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Could social media boost your divorce case?

Oftentimes, people talk about the dangers of using social media during a divorce. Social media, if you’re posting to it, could give the other party information to use against you. Posting negative things about your spouse, photos of nights out with friends or commentary that isn’t becoming could all hurt you.

On the other hand, social media can be a great place to collect evidence against your spouse when you’re trying to build a case against them. While you’ll want to do your best to shut down or restrict your own accounts, you do still want to find and search through your spouse’s.

Pictures tell a story about your spouse’s life

One of the things to look at on social media is your spouse’s photos. Once you’ve separated, you might have questions about what they’re doing or where certain assets are. Looking through video or photo feeds might help you identify exactly the information you’re looking for. Take a screenshot or download the video to keep the evidence safe.

Posts last forever

Another thing to think about looking for are the past posts your spouse has made. Even if they’ve deleted them off their pages, you may be able to find archival content or people who shared that content on their own pages. If there is one thing that is true about the internet, it’s that anything that is posted can end up there forever. A deep search for what you’re looking for could prove fruitful.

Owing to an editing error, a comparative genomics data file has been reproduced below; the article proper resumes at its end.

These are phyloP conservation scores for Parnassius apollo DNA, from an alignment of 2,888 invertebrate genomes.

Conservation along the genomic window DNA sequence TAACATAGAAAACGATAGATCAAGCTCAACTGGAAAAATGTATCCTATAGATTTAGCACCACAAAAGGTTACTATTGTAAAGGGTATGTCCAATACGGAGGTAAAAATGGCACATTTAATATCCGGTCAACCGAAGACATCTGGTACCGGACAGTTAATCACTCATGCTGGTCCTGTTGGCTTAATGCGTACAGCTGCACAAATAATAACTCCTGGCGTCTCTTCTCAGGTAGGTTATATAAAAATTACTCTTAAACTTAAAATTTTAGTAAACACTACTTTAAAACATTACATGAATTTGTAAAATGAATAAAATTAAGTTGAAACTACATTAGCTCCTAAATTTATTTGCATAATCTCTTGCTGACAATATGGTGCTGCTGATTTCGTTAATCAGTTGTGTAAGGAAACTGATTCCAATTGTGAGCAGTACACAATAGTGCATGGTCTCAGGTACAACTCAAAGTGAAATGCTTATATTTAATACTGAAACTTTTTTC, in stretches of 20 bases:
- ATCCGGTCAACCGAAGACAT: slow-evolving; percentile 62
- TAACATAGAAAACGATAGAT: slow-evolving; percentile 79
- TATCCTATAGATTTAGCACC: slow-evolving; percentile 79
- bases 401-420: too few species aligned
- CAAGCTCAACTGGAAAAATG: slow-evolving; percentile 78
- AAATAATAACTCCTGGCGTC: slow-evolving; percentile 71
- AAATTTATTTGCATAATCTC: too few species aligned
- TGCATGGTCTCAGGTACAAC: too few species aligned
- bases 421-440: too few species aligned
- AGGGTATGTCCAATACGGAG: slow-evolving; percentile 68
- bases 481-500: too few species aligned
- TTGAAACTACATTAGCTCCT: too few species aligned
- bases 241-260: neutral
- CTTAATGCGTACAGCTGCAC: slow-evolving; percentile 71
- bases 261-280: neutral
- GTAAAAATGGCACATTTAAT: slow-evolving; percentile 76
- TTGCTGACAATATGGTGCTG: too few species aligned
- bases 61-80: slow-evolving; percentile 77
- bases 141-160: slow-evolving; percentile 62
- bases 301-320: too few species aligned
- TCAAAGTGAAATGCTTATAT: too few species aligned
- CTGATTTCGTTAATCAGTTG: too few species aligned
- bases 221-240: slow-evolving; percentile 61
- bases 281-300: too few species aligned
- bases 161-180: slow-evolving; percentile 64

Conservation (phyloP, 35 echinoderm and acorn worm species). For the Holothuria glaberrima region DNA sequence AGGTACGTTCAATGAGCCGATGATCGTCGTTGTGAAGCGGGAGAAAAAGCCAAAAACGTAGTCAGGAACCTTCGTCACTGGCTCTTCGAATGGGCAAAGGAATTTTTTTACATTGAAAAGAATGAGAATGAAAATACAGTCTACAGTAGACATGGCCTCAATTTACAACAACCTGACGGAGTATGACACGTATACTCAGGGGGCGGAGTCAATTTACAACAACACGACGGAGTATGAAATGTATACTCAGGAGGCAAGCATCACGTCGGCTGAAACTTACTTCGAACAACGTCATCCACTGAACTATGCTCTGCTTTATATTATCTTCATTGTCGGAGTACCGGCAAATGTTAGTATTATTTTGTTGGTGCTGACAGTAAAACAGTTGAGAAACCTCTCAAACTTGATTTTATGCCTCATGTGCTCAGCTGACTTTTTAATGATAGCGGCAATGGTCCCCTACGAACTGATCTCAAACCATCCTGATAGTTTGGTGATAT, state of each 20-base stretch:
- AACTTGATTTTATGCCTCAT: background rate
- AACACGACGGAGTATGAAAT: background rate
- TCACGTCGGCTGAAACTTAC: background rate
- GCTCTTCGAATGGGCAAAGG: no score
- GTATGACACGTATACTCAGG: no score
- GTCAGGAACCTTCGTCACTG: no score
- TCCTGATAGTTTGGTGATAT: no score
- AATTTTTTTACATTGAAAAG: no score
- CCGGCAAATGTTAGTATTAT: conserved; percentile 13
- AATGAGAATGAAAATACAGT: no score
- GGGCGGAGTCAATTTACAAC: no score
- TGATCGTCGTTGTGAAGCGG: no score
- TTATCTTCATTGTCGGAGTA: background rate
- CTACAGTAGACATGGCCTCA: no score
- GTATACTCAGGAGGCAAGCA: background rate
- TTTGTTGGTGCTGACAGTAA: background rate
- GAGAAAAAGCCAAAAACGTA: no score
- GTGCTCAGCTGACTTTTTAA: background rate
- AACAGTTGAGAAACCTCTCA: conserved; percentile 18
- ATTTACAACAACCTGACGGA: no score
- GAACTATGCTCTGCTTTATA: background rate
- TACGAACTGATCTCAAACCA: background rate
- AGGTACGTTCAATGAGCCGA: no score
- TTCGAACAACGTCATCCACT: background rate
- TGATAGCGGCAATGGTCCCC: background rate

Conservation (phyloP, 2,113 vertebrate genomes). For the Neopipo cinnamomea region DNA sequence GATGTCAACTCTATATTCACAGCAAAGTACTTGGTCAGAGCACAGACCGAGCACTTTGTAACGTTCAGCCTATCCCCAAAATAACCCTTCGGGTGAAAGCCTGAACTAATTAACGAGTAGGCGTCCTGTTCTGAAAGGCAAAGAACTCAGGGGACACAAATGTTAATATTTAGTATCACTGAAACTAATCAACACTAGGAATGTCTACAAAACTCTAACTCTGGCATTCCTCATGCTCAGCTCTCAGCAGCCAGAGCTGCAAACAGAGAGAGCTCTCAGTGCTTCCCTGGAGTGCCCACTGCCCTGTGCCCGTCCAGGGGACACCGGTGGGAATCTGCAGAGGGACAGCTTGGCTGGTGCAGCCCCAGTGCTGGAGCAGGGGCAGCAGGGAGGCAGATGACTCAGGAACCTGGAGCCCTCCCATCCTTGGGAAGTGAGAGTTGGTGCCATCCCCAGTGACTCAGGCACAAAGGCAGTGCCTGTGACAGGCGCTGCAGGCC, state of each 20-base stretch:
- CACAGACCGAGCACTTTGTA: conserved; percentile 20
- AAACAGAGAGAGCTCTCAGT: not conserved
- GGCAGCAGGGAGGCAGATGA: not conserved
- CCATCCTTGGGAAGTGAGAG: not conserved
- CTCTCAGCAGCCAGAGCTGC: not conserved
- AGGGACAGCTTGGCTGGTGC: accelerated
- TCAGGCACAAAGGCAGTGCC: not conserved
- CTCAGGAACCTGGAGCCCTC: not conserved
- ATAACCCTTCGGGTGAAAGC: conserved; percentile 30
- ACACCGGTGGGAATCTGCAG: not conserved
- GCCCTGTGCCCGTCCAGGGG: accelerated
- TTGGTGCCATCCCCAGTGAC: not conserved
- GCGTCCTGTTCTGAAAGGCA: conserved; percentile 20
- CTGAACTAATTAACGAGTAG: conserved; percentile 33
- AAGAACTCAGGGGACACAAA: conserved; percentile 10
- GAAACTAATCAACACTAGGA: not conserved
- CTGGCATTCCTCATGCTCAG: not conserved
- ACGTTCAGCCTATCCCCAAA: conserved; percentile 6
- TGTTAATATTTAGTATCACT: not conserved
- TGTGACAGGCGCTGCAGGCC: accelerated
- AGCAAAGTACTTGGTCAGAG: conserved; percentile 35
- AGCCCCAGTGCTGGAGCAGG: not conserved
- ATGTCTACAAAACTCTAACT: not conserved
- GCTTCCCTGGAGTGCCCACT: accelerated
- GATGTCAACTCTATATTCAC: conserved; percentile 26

Chats could give you more insight

Finally, it may be a good idea to check through your spouse’s chat history (if you have access to it). Whether the other party provides that to you or you were given the password in the past, gaining legal access to that history could give you evidence for your divorce.

Social media has the potential to help your case, so it’s worth thinking about what evidence you want or need and determining how to get it from the other party. Your spouse’s social media, as well as their connections’ pages, could help you build a case against them for when you go to divorce court.